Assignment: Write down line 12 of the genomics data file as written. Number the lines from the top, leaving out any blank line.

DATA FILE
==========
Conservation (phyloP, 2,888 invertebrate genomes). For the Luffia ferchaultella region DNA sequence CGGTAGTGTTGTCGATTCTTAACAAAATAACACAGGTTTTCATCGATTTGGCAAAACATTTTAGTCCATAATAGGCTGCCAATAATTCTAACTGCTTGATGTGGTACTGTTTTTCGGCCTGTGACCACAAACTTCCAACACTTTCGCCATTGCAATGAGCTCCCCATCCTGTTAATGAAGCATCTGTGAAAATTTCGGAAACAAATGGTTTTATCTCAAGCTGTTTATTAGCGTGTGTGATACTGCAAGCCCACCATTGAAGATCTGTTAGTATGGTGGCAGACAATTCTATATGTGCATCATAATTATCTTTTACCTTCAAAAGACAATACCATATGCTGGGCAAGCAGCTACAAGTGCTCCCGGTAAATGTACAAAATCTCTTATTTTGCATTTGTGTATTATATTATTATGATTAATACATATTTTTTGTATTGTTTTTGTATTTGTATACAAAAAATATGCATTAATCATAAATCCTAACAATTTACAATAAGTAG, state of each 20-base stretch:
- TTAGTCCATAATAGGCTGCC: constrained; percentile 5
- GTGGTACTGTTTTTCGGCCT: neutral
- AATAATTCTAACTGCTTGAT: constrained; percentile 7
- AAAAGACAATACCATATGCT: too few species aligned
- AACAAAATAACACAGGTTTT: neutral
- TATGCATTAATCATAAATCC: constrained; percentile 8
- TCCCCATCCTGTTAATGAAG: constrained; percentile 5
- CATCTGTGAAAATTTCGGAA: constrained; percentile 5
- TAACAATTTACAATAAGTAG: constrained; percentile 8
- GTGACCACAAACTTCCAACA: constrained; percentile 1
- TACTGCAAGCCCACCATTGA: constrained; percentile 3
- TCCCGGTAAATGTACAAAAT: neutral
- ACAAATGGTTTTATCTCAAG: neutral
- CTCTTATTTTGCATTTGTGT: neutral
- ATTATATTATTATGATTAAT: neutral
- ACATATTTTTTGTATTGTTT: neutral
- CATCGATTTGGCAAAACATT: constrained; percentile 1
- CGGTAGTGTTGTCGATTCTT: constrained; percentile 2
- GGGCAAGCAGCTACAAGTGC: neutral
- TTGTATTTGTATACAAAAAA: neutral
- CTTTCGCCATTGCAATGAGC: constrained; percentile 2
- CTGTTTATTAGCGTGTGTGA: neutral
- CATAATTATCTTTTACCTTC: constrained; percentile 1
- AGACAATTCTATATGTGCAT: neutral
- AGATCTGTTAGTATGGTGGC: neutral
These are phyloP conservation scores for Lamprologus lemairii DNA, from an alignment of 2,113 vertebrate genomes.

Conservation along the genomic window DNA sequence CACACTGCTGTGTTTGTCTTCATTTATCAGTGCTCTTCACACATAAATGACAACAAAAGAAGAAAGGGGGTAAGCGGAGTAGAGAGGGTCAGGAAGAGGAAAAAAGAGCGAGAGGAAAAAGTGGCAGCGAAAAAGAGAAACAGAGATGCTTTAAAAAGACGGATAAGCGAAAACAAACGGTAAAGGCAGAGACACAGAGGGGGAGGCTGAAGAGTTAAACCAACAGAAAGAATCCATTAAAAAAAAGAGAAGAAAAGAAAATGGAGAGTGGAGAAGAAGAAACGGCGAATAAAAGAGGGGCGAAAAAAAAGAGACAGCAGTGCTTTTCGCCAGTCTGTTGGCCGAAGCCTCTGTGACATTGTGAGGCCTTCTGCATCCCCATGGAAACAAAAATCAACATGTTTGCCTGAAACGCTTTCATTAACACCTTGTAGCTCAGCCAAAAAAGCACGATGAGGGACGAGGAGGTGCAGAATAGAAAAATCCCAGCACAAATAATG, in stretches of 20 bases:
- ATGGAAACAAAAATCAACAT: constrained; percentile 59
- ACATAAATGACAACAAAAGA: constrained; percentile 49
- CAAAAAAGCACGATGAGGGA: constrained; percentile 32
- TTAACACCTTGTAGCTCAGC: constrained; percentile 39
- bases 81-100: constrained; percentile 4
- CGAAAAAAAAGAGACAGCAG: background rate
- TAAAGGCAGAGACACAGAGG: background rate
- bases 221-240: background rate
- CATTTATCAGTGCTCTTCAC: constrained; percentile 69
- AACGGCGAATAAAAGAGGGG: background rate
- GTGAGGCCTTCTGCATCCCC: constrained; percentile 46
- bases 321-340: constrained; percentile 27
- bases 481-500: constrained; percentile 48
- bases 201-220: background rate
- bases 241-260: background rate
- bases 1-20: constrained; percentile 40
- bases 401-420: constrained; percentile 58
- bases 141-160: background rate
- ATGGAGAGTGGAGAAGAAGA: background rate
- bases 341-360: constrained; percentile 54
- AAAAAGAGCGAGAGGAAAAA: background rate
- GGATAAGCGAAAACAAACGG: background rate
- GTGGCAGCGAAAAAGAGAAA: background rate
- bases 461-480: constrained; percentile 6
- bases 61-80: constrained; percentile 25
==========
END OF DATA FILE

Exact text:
- TACTGCAAGCCCACCATTGA: constrained; percentile 3